“The story actually started with a terrible moment a dozen years back during the invasion of Iraq when the helicopter we were traveling in was forced down after being hit by an RPG. Our traveling NBC News team was rescued, surrounded and kept alive by an armor mechanized platoon from the U.S. Army 3rd Infantry.”
— NBC anchor Brian Williams,
recounting his 2003 brush with death in Iraq.
Except, as the whole world now knows, none of that ever happened. Brian Williams was not aboard the helicopter that was forced down by Iraqi fire, although he and his helicopter did happen upon the scene roughly an hour later. He and his NBC crew were not rescued by American soldiers. And after the soldiers involved in that action came forward to challenge Williams’ account, he publicly recanted:
“I think the constant viewing of the video showing us inspecting the impact area (of the damaged chopper) — and the fog of memory over 12 years — made me conflate the two, and I apologize.”
So now what?
Neuroscientists have long known that the brain can be an unreliable narrator, in ways both large and small. To cite an illustration on the small end of the scale, I’ve played golf almost every week for the past 20 years with a rotating cast of about two dozen characters. When it comes time to tote up the score on a just-completed hole, one of us will occasionally make a mistake and have to be corrected by his playing partners. We’ve all done it; we all know better than to take it as an act of dishonesty. It would be a pretty dumb thing to lie about.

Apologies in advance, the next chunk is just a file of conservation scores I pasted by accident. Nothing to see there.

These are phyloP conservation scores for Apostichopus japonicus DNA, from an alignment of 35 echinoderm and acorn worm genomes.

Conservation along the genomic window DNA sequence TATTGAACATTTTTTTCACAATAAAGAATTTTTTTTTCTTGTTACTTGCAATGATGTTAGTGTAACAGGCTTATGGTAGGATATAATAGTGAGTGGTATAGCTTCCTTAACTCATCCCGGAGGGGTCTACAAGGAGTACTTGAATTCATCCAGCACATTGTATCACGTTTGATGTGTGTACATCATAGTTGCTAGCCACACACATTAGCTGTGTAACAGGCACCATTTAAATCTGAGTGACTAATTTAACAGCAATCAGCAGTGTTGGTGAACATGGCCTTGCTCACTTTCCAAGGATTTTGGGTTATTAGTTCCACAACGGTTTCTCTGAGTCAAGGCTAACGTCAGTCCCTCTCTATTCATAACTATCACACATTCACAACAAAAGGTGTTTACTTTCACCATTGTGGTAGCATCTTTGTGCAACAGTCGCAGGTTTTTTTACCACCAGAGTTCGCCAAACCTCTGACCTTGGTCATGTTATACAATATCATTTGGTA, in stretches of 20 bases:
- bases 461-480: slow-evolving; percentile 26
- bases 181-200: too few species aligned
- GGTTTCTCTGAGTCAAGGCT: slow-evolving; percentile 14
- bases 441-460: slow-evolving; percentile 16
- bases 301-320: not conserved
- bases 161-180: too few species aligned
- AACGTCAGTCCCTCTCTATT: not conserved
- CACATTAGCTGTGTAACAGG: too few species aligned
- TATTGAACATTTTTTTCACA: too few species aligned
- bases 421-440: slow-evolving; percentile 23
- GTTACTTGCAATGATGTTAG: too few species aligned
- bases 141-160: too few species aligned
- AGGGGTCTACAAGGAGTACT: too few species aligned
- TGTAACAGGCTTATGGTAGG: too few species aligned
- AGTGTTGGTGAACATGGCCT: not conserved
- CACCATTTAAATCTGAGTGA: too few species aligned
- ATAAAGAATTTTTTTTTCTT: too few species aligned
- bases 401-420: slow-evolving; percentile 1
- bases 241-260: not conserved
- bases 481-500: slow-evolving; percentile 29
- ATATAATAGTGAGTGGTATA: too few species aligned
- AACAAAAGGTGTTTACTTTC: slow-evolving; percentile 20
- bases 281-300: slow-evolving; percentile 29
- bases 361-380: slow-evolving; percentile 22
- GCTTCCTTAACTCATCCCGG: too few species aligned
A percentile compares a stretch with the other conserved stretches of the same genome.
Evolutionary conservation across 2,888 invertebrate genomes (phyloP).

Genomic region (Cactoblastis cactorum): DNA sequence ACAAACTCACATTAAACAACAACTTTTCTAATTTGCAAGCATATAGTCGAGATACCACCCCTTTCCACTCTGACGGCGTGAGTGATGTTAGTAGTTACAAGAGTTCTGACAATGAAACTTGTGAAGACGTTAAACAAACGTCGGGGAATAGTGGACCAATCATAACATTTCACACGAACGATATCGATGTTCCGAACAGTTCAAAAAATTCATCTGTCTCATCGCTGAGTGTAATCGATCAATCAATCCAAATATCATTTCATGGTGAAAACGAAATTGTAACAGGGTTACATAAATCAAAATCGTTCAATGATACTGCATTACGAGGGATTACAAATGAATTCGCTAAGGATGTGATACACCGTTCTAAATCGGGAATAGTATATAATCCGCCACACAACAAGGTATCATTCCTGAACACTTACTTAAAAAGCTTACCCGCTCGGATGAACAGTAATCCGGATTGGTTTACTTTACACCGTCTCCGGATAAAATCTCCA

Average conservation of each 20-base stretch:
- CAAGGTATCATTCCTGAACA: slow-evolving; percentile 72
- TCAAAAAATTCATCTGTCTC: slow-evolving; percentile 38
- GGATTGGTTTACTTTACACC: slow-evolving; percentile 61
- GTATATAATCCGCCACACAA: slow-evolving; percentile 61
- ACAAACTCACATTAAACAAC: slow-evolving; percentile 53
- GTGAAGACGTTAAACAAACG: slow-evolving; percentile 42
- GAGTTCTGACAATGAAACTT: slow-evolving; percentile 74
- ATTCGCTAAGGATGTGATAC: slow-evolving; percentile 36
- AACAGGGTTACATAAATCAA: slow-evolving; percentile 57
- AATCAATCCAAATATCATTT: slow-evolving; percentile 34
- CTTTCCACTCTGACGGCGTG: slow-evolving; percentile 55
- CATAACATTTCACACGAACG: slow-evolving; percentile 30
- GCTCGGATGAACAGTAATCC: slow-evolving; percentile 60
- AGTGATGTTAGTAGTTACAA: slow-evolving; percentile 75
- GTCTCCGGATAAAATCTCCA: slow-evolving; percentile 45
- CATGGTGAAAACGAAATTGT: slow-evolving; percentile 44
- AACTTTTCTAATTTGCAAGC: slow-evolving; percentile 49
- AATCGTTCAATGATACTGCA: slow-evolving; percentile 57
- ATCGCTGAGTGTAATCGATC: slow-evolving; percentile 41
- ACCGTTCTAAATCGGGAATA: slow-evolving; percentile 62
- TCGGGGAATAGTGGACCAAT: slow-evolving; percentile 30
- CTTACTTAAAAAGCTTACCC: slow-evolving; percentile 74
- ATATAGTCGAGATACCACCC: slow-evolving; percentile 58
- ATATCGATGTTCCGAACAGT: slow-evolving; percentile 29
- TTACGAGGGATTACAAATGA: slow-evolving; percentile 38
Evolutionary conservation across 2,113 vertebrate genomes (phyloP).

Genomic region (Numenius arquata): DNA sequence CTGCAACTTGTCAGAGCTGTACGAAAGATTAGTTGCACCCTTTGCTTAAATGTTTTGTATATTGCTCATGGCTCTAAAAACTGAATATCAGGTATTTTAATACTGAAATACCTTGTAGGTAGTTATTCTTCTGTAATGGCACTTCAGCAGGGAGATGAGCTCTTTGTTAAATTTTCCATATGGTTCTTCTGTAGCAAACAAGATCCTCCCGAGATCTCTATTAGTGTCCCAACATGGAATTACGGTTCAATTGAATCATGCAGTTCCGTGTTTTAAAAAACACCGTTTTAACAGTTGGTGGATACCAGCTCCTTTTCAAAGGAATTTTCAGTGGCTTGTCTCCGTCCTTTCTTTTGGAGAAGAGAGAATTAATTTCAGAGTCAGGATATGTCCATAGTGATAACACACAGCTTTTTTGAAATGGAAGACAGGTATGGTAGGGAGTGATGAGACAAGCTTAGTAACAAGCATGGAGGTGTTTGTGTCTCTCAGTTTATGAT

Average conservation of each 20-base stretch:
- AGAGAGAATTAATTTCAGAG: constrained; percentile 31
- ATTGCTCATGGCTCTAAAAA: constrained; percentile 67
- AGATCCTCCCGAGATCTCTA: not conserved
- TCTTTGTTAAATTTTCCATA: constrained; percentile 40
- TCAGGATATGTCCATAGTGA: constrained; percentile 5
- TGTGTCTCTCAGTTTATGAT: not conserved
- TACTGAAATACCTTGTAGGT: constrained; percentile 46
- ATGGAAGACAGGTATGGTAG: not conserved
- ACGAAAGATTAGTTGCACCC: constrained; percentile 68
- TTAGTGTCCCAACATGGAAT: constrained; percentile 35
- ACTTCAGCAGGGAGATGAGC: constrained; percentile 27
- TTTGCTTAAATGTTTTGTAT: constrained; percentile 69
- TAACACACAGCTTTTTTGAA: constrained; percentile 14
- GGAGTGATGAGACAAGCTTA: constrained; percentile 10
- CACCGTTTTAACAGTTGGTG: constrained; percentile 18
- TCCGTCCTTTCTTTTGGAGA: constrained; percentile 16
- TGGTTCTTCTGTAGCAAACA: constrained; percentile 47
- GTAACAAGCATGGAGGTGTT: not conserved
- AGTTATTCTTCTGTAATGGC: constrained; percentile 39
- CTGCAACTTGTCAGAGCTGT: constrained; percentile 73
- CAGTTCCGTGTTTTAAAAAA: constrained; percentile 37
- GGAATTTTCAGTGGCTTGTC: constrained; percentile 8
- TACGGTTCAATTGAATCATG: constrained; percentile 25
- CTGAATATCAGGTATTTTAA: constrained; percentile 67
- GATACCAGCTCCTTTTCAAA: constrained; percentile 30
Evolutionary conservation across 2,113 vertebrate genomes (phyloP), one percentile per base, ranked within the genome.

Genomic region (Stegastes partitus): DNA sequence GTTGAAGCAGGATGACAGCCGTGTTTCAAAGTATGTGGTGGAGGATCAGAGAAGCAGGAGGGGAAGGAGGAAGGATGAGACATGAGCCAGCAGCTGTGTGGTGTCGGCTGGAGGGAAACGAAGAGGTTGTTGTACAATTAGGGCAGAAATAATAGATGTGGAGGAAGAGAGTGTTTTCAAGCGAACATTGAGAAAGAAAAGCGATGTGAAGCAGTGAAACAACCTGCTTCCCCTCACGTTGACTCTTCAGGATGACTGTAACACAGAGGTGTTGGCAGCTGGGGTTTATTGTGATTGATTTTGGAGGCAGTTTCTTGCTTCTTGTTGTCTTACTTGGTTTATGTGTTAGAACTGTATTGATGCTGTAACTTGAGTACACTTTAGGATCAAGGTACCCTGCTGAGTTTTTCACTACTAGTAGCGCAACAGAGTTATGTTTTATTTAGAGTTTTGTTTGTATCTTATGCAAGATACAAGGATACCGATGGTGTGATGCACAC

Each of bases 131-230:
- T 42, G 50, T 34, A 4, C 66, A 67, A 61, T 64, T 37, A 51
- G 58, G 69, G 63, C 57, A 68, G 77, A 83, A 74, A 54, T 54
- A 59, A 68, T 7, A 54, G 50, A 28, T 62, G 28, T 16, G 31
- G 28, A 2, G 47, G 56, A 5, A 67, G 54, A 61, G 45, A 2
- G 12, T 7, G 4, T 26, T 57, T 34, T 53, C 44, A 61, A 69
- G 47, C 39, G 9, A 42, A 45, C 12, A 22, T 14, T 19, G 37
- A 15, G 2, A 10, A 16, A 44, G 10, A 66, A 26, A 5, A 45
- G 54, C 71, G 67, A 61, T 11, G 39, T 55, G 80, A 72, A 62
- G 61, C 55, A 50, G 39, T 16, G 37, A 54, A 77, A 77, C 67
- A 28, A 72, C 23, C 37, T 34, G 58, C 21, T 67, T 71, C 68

But we’ve also all remarked on the fact that when you make those mistakes, you always err on the low side and never on the high side. You may accidentally report a 5 when you really scored a 6, yet somehow you never report an 8 when your real score was 7. The brain is always willing to twist events to its own advantage.
That said, I don’t think you can explain away Williams’ story in those terms. It’s not like forgetting that first shot that you left in the sand trap. In one retelling in 2013, for example, he recalled “being in a helicopter I had no business being in in Iraq with rounds coming into the airframe,” thinking he would die. He has said that ““our captain took a Purple Heart injury to his ear in the cockpit.”
“Memories” that vivid, that detailed and that false are not the result of events fading into time and being misremembered. They are fabrications, and if Williams did not actively invent them he was less than honestly vigilant in fending them off.
And yes, exaggerated war stories have existed from the beginning of time, often related by people who never saw real action but over time convinced themselves to believe otherwise. I’m sure that more than one lowly armor-polisher came home from the Trojan War, crossing the wine-dark sea back to Greece, to regale his drinking buddies about the time that he saved the life of brave Achilles.
The difference is, the lowly spear-sharpener wasn’t a network anchor.